Qualified and registered childminder, Shakeela Saeed, hopes to develop a childminding business, but she has to develop the skills first. However, being able to fund training can be a challenge.
The Skills Support for the Workforce (SSW) project offers fully funded training designed to help SMEs fill skill gaps, raise productivity and boost business growth. In fact, over £5.3 million is now available for small to medium sized enterprises (SMEs) in Greater Manchester for training.
It is co-financed through the European Union’s European Social Fund and Skills Funding Agency and is available for SMEs seeking non-compulsory work-based training to support their business growth plan. Training is for businesses operating in Advanced Manufacturing and Materials; Business, Finance and Professional Services; Digital and Creative; Construction; Logistics; Health and Social Care and Health Innovation; Retail; Hospitality and Tourism; and Low Carbon and Environmental Goods and Services.
Staff development through professionally delivered training, offered at no cost to a business, can help to increase productivity, motivate and engage staff and improve employee retention. Research has found that employees that undertake non-compulsory work-related training do their jobs better and are more satisfied with their work but a lack of time and possible costs can act as barriers to accessing training. The Skills Support for the Workforce project is designed to address these challenges.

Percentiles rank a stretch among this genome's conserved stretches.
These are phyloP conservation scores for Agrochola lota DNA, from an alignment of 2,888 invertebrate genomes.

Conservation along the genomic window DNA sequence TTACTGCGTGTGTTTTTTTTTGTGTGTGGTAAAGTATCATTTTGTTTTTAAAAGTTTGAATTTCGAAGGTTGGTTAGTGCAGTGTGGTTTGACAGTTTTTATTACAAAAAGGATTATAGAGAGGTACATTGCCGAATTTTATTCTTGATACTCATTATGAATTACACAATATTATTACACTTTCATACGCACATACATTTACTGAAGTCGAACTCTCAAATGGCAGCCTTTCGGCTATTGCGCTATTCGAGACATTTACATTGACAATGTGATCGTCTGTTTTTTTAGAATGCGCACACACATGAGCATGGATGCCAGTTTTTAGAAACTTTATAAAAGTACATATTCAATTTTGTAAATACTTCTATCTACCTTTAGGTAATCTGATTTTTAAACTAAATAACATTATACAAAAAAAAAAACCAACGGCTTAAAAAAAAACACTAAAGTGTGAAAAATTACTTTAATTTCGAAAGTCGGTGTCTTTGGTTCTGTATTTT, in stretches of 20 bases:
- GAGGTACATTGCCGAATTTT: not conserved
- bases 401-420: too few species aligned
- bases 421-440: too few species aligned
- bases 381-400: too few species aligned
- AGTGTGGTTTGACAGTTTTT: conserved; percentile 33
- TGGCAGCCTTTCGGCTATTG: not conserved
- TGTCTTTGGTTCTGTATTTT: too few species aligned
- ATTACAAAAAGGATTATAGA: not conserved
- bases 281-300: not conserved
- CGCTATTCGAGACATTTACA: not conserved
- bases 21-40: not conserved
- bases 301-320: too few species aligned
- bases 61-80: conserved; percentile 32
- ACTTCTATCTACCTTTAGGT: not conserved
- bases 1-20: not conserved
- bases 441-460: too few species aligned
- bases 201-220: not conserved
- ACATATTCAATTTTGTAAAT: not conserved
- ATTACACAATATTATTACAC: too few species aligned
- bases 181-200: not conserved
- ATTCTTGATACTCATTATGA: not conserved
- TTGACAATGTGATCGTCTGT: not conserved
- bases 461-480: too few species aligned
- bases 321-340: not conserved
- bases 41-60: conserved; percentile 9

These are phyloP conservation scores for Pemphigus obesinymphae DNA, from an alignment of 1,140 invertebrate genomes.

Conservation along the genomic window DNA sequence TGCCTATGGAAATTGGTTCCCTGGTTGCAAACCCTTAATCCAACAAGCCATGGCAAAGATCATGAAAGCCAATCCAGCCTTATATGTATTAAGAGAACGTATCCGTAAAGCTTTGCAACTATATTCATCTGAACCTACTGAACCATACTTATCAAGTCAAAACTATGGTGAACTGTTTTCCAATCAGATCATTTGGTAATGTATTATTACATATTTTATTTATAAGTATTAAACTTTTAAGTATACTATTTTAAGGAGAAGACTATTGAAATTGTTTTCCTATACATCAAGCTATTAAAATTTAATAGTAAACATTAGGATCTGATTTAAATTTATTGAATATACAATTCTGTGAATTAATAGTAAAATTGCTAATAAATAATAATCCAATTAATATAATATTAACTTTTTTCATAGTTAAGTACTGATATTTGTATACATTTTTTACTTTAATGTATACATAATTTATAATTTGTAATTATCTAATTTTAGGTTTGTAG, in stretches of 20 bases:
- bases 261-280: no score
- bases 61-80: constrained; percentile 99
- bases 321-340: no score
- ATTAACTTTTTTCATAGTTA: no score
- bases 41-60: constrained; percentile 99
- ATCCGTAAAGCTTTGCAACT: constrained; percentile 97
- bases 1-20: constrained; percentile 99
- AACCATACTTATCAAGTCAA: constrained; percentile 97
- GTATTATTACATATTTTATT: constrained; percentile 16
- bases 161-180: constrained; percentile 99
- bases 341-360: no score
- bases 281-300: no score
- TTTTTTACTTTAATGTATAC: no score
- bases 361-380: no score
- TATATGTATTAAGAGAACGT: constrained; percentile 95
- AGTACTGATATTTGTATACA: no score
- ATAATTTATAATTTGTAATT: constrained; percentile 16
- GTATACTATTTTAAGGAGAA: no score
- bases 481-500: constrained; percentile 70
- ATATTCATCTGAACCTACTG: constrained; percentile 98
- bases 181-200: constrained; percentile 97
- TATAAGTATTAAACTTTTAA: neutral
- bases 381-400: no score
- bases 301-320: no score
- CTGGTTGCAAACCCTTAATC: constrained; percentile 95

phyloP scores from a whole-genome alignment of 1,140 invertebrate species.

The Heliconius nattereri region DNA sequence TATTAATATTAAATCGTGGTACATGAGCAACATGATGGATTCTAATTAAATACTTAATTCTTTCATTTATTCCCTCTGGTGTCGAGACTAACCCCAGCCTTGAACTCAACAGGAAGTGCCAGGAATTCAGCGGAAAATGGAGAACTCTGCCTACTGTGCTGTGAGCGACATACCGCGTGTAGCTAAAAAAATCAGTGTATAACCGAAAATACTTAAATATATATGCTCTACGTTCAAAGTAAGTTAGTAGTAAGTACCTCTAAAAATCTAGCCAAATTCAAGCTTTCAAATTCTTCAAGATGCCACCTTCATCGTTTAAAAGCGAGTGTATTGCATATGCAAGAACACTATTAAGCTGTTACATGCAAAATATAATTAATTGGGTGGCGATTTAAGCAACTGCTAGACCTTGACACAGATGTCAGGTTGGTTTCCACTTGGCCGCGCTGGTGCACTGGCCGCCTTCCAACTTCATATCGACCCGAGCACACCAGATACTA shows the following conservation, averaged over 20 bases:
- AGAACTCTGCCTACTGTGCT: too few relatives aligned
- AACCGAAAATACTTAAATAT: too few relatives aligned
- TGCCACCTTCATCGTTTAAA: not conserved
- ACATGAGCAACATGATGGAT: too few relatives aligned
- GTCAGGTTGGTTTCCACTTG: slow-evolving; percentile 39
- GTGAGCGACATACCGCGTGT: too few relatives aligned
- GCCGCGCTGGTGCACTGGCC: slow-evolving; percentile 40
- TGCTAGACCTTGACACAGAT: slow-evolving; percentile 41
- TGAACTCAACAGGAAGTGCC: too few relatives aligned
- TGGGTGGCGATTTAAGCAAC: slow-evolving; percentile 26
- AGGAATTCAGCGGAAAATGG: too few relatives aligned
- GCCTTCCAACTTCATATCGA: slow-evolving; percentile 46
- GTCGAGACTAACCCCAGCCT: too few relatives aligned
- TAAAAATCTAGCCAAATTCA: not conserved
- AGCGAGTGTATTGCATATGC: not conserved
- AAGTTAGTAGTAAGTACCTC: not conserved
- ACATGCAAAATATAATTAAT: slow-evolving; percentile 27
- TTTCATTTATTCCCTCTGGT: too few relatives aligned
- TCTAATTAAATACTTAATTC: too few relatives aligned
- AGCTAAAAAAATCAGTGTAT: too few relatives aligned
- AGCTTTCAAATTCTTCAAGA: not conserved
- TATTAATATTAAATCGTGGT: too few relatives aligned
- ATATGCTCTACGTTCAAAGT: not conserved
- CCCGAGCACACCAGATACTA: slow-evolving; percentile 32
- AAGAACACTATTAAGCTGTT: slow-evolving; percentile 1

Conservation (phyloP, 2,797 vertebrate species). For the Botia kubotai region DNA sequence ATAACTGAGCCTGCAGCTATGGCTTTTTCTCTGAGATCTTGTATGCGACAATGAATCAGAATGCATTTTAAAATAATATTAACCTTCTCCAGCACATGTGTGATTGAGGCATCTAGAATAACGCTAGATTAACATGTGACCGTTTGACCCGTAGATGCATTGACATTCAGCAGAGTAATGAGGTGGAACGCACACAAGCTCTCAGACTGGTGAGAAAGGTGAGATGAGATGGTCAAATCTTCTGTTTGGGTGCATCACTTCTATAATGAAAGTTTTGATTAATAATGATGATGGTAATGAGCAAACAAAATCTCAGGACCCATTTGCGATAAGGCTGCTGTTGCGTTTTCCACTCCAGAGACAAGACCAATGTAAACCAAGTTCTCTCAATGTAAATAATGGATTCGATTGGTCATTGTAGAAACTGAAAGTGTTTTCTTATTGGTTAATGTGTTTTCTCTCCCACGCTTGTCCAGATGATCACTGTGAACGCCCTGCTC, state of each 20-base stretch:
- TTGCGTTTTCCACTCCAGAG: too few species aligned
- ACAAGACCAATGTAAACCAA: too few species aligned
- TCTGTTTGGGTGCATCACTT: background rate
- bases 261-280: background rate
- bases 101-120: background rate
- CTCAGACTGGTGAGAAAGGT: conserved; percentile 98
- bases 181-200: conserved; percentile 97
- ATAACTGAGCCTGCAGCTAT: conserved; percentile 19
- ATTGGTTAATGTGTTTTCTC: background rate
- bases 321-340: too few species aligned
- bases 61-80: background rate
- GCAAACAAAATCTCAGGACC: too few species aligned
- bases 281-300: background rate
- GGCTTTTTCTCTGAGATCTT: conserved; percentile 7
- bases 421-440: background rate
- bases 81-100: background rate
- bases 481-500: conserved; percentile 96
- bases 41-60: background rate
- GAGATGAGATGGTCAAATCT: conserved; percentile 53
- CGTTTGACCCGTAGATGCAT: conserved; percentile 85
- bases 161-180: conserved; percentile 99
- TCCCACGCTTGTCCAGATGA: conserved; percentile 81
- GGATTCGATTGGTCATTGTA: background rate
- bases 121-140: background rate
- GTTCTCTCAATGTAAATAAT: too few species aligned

Fully funded training
As a qualified and registered childminder Shakeela has worked privately as well as for Community Revival, an English Language College in Manchester. The fully funded training delivered as part of the SSW project has helped her career plans, as Shakeela explained: “I want to develop a childminding business and to help Community Revival develop a nursery. This course will help. My confidence has definitely improved and my practical skills.
“I’m hoping to take courses in more advanced childminding and customer service to help my future plans,” added Shakeela.
Abid Satwilkar, Head of Learning at Manchester First, the local training provider, said: “What was different about this programme managed by Calderdale College was the emphasis on identifying business goals and objectives with the employer that would develop the company and the recognition that upskilling employees is key to this. The free aspect of the training made it very attractive to employers and as European funding will soon disappear, it is important for the Government to continue funding such initiatives which should not be seen as an expense to the taxpayer but rather an investment in the economy.”
Ebrahim Dockrat, Director of Calderdale College, prime contractor for the project highlighted the SSW benefits: “We offer a range of flexible, bespoke training plans designed to help your business grow. By training your staff you can improve your ability to adapt to a rapidly changing business environment, nurture a leadership team for the future and make you an employer of choice for emerging talent.
“As this training is funded with European money this is the last project of its kind,” added Mr Dockrat. “This funding is only available until July 2018 and so it’s a case of get it whilst you still can.”